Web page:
Wednesday, May 11, 2011

Mother's Day 2011

I wanted to post a Mother’s Day blog on the day we actually celebrate mothers, but, well, I was a little busy spending time with my own mom (and dad). And that is as it should be, I suppose. Not that mom wouldn’t have appreciated an entire blog devoted to her, but I’m sure she preferred spending time with us. I imagine that watching the back of my head as I sit at the computer and compose a blog would be rather like watching paint dry.

Actually, part of that last statement is not true. No, not the part about watching paint dry – sadly, that part is true. But the part about mom appreciating a blog devoted to her. In truth, my mom is not one for excessive adulation and if she knew I was dedicating a blog to her, it would make her uncomfortable. That’s just the way she is.

Mom would tell you it’s the age in which she grew up. This was during the Depression, and people were just trying to survive. They didn’t waste much time patting themselves on the back (or expecting someone else to do it). You simply did what was expected of you without any thought to the “reward” you would get afterwards. Frequently, there wasn’t any – unless you consider personal satisfaction as a reward.

I kind of like that. It’s nice to be able to motivate yourself rather than expecting someone else to make the reward such that you grudgingly perform the task.

I can remember when I was a kid and, on the rare occasion we did our chores without being reminded, we’d run to mom and tell her about our accomplishment. Her response? “So what do you want – a medal?”

Clearly, that whole pat on the back thing wasn’t a big part of our household.

Not that mom wasn’t proud of us and our accomplishments. But she may have feared we’d get swelled heads if we were praised all the time for doing the right thing; things that we should do as a matter of course as honest, good, intelligent, hardworking people.

On Sunday, Vince asked my mom what some of her favorite memories of motherhood have been. I think he expected to hear the faint strains of violins in the background as mom recalled all the sappy, sentimental times – like when her babies were first placed in her arms, or perhaps when her children graduated from college or even when they walked down the aisle. And he was all prepared to be touched by her response.

And then mom said, “When my children left home.”

You could almost hear the violins screech to a stop mid-note. And the expression on Vince’s face was priceless.

But mom’s comment cracked me up. Sure, there was probably some element of relief whenever another one of her chicks flew the nest because – let’s face it – raising four kids who were within six years of age of each other couldn’t have been a piece of cake. Particularly having to endure us all as teenagers.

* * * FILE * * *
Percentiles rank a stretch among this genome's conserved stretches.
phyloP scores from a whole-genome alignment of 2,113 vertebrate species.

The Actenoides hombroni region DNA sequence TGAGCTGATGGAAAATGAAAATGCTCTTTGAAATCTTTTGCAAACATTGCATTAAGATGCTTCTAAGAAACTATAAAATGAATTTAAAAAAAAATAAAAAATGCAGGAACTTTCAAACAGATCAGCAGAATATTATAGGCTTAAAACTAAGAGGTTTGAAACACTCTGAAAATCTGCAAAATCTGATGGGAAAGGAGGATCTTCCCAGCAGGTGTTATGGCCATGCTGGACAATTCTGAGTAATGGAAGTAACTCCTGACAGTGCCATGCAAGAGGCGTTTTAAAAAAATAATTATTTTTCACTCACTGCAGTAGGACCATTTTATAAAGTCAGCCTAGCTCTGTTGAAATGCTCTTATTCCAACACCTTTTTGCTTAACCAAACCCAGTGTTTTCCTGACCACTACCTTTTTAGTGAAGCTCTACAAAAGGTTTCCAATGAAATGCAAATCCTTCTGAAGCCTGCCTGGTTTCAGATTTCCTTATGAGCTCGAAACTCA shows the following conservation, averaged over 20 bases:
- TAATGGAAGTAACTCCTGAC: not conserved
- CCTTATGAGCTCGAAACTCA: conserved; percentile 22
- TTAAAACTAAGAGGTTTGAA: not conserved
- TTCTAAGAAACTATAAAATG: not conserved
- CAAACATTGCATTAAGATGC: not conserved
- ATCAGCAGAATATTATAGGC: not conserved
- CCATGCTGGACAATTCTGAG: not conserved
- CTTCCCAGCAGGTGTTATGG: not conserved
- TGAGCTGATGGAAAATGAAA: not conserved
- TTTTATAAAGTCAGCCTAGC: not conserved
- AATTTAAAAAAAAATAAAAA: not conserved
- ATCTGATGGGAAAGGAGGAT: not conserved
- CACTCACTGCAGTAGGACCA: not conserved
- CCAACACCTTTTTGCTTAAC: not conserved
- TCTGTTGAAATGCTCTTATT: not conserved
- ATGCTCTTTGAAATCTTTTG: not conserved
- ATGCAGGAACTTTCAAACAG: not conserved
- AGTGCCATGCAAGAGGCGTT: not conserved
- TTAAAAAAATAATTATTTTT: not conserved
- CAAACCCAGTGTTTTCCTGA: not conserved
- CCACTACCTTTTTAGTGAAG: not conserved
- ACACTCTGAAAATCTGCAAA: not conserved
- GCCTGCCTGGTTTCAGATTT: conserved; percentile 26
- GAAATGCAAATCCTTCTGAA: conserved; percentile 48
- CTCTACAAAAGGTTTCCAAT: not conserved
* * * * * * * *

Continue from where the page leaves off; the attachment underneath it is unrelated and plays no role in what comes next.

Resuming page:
But having her children leave the home they grew up in meant that my parents had done their job and had raised children to stand on their own and make their own way. To my parents, that was one of their greatest accomplishments.

Now I’m sure my mom and dad had sappy, sentimental moments when their babies were first placed in their arms and had prideful moments when they watched their children graduate from college and flashed back to memories of their little boys and girls while watching their adult sons and daughters walk down the aisle. (In my case, I’m guessing there were feelings of relief that I finally decided to walk down the aisle. No, I kid. Sort of.)

In our family, I tend to be the sappy, sentimental one – so it’s probably a good thing Mom isn’t just like me. Too much sap and sentiment isn’t always a good thing. But I noticed that mom hugs me extra hard when she sees me these days.

As for me, I cherish every moment I’m able to spend with my parents – even if it’s merely standing in the kitchen together peeling carrots for dinner. And I look forward to our weekly phone calls.

As more and more of my contemporaries lose their parents and no longer have them around to wish them a Happy Mother’s (or Father’s) Day, I know that it’s truly a gift that my parents are still here with us.

{Sappy and Sentimental Alert!}

So, Mom, I just want to tell you that I love you very much. I know we don’t really say that a lot in our family, but I know you love me. And I just want you to know how I feel, too.

I thank you for all you’ve done for me throughout my life.

Thank you for being there whenever I’ve needed you – from the Band-Aids you applied to my skinned knees to the comfort you gave me at the loss of a job.

Thank you for listening to me when I wanted to tell you something funny or sad or interesting or outrageous. Thank you for laughing and commiserating and paying attention and being outraged (all at the appropriate times, too.).

Thank you for instilling in me the values that enabled me to grow into a (relatively) honest, good, intelligent, and hardworking person.

And thank you for embracing and welcoming my husband into our family.

Happy Mother’s Day. Let’s do this again next year. Okay?

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